Ah, November – the pleasure of prairie chickens

A flock of prairie chickens fly from a feeding area back to a broad Smoky Hills.

A flock of prairie chickens fly from a feeding area back to a broad Smoky Hills.

No question, November is my favorite month of the year. It’s a time of several weeks or so of vacation, with times taken out for covering the opening weekend of pheasant season and whatever other outdoors event that’s both fun and worthy of an outdoors page feature.

From time to time this November I’ll be blogging on how the month is going.

So far, so great.

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All of my Novembers have days of deer, ducks, geese, pheasants and fall turkeys. This one had a few hours of prairie chickens, too.

Hunting greater prairie chickens in the Smoky Hills.The fall Outdoor Writers of Kansas meeting was at Beloit recently, and Keith Houghton of Ringneck Ranch was kind enough to scout out a field for a group greater prairie chicken hunt.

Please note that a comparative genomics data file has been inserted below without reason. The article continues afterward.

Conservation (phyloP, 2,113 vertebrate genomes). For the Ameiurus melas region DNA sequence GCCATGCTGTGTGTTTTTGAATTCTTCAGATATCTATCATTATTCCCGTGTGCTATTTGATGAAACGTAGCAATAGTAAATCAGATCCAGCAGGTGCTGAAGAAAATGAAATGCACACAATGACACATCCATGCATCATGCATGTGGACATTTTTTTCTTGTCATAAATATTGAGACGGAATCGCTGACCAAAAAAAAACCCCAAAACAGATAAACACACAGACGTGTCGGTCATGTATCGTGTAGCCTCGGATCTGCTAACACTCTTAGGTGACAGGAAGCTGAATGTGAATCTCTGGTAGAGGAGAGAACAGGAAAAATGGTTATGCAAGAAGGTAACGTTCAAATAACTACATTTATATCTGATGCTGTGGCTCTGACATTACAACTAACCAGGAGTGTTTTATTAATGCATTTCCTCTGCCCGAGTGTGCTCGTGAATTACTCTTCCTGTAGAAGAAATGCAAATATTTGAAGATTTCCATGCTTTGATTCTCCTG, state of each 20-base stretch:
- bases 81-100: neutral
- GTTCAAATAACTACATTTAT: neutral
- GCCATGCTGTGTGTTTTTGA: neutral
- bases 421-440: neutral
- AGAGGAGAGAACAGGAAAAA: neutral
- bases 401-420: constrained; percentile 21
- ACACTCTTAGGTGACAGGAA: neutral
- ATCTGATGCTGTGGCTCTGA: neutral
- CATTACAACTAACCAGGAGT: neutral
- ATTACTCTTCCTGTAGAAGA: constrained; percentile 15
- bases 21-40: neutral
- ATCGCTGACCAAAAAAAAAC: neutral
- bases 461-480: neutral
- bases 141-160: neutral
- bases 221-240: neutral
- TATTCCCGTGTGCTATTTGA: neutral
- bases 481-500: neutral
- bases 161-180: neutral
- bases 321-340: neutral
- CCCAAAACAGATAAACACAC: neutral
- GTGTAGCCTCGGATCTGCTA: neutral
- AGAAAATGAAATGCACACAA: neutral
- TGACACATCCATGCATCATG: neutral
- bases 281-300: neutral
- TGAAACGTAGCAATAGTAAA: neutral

FYI, the Smoky Hill region, including the Blue Hills near Ringneck Ranch, have left the Flint Hills in their dust when it comes to prairie chicken numbers because of kinder land use practices, with less burning and less double-stocking of cattle.

But even the best prairie chicken field in the state is a coin toss gamble at best. ‘Chickens may fly into a field every afternoon for a week, then skip a couple of days before hitting the same pattern again. Keith had them scouted as mostly coming from the south and east, as they accessed several hundred acres of poorly harvested corn field.

Most of the birds, of course, entered from the southwest were we had no hunters waiting, which may have been good. A few minutes before the end of legal shooting time Keith and some others moved across the field from north to south,

Hunters await flights of prairie chickens, using large bales of hay for cover.

Hunters await flights of prairie chickens, using large bales of hay for cover.

pushing scattered groups totaling about 180 birds back over our line of about eight hunters.

Sitting at the east end, I was the lone gunner to not fire a shot…but I sure got to fire my shutter several times as the birds left the field silhouetted ¬†against a classic Kansas sunset.

The tall grass prairies of the Smoky Hills now hold Kansas' best populations of greater prairie chickens.

The tall grass prairies of the Smoky Hills now hold Kansas’ best populations of greater prairie chickens.

With that, the sun pretty well set on one of my better Novembers…now, let’s see how things go during my second most-favored month – December!